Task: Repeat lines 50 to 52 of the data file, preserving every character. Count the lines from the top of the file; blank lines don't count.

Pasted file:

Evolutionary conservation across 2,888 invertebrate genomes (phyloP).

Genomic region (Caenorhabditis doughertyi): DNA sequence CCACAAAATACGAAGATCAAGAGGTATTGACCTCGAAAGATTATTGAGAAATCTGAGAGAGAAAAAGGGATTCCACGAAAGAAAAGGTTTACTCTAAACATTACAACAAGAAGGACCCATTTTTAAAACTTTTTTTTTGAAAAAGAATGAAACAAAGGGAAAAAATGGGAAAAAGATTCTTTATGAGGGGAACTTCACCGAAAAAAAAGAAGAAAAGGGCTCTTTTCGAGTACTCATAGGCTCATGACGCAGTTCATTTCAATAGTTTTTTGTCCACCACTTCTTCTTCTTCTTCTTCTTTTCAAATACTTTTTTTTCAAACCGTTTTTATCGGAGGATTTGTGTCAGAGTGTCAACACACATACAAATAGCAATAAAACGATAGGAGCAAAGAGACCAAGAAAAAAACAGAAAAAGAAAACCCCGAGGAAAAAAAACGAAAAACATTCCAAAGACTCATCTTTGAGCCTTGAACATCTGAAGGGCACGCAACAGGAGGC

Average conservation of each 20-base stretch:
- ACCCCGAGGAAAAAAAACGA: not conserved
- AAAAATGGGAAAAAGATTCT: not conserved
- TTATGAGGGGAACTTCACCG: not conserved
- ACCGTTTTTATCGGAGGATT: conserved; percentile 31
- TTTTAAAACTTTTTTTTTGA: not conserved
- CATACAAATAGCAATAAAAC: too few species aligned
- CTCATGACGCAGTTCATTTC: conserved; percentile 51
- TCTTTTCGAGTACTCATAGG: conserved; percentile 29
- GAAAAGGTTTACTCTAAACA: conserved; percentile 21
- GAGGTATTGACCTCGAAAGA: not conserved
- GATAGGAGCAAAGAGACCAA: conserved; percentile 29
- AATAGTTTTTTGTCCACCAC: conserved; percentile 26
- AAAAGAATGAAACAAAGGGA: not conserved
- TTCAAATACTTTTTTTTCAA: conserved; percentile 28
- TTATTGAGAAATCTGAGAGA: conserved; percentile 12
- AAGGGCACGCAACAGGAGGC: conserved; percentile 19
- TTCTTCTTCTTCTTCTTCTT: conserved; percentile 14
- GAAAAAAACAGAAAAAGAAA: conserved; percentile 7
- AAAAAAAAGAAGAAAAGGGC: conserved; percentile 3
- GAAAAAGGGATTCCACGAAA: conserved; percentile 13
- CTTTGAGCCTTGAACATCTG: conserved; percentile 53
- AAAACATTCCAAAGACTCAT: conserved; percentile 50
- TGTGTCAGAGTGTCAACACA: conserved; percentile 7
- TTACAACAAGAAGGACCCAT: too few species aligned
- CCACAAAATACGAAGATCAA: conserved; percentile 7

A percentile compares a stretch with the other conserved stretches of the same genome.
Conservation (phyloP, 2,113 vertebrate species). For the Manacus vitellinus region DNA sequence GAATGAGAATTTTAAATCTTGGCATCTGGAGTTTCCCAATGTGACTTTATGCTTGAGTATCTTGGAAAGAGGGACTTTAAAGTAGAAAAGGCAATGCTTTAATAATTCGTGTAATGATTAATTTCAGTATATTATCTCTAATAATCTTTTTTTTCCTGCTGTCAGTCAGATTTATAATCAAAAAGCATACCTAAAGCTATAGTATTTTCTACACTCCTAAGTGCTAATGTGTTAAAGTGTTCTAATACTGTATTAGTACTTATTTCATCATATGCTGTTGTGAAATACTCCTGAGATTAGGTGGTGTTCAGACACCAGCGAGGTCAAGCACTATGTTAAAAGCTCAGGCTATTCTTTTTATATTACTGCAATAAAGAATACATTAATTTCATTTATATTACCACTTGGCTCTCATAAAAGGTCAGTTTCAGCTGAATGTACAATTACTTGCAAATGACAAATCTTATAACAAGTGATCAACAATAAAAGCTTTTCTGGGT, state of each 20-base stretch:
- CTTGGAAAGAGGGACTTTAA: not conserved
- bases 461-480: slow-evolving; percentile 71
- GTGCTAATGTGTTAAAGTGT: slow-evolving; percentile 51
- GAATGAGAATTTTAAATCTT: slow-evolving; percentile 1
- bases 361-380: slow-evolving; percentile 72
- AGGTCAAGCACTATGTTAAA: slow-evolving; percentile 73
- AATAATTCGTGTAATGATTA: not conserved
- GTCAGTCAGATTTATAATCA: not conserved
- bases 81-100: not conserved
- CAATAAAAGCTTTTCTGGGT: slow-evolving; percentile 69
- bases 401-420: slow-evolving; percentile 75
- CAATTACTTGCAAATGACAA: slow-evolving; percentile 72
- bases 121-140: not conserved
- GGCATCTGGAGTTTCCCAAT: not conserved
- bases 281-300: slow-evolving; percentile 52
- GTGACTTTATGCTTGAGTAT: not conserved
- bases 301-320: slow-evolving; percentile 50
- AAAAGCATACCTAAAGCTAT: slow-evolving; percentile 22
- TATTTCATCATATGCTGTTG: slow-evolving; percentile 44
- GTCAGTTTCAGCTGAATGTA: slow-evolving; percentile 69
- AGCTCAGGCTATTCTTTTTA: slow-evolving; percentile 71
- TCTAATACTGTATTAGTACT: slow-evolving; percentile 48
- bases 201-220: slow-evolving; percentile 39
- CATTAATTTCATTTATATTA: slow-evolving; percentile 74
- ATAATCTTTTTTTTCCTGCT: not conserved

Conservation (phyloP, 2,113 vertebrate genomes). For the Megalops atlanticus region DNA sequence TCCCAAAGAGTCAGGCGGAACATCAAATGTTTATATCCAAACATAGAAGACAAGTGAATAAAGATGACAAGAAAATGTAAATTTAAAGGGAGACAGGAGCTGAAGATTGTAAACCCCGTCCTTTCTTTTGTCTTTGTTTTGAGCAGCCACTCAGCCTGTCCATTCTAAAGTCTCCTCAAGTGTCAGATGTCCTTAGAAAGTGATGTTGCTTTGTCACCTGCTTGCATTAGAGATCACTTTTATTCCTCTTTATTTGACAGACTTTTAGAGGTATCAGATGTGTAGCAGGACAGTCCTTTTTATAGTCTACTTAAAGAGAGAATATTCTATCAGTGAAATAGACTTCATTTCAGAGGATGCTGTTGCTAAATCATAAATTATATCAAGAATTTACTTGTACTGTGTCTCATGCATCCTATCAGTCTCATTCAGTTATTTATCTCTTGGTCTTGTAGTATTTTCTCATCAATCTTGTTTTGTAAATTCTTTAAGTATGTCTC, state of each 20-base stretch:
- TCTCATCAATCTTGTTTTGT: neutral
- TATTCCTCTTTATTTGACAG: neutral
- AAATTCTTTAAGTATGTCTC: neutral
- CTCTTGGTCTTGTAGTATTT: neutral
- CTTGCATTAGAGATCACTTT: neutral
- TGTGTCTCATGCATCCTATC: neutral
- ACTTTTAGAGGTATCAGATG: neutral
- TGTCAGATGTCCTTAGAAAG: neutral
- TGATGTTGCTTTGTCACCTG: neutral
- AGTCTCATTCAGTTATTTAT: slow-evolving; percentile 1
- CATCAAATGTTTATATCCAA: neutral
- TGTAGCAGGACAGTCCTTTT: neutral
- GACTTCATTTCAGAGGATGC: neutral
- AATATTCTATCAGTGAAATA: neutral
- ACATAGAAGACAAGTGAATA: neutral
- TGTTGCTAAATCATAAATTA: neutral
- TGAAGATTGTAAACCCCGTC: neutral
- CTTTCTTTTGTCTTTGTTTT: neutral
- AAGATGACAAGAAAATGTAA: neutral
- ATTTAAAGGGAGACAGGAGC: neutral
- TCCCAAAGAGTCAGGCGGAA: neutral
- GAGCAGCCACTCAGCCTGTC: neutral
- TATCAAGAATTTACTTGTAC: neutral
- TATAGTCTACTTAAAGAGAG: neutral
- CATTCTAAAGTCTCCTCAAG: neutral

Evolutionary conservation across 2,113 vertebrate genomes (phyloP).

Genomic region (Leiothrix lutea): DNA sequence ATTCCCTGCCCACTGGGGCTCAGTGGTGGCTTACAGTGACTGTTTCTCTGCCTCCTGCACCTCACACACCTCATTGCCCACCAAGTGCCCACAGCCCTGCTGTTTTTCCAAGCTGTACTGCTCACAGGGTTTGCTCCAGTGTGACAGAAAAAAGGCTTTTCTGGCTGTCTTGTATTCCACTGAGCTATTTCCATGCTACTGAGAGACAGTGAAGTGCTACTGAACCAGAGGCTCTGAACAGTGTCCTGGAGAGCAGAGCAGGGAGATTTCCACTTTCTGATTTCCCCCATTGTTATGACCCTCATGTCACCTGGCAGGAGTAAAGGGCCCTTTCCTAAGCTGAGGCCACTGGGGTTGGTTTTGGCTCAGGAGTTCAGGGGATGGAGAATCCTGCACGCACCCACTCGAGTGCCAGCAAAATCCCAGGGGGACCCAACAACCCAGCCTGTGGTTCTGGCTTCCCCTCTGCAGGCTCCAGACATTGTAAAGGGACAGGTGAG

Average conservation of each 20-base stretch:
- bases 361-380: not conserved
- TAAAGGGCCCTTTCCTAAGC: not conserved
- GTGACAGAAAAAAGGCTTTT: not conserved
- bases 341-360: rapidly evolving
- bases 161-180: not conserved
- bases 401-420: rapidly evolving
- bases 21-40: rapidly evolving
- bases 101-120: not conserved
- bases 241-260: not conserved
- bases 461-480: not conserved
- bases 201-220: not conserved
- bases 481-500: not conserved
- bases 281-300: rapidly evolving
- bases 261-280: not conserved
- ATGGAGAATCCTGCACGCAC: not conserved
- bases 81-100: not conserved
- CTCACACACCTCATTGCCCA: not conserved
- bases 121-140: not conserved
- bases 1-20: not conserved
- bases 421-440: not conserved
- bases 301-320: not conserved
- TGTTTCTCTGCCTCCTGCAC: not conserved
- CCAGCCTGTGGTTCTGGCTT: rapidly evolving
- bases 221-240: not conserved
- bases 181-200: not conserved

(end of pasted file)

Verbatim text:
- GTCAGTTTCAGCTGAATGTA: slow-evolving; percentile 69
- AGCTCAGGCTATTCTTTTTA: slow-evolving; percentile 71
- TCTAATACTGTATTAGTACT: slow-evolving; percentile 48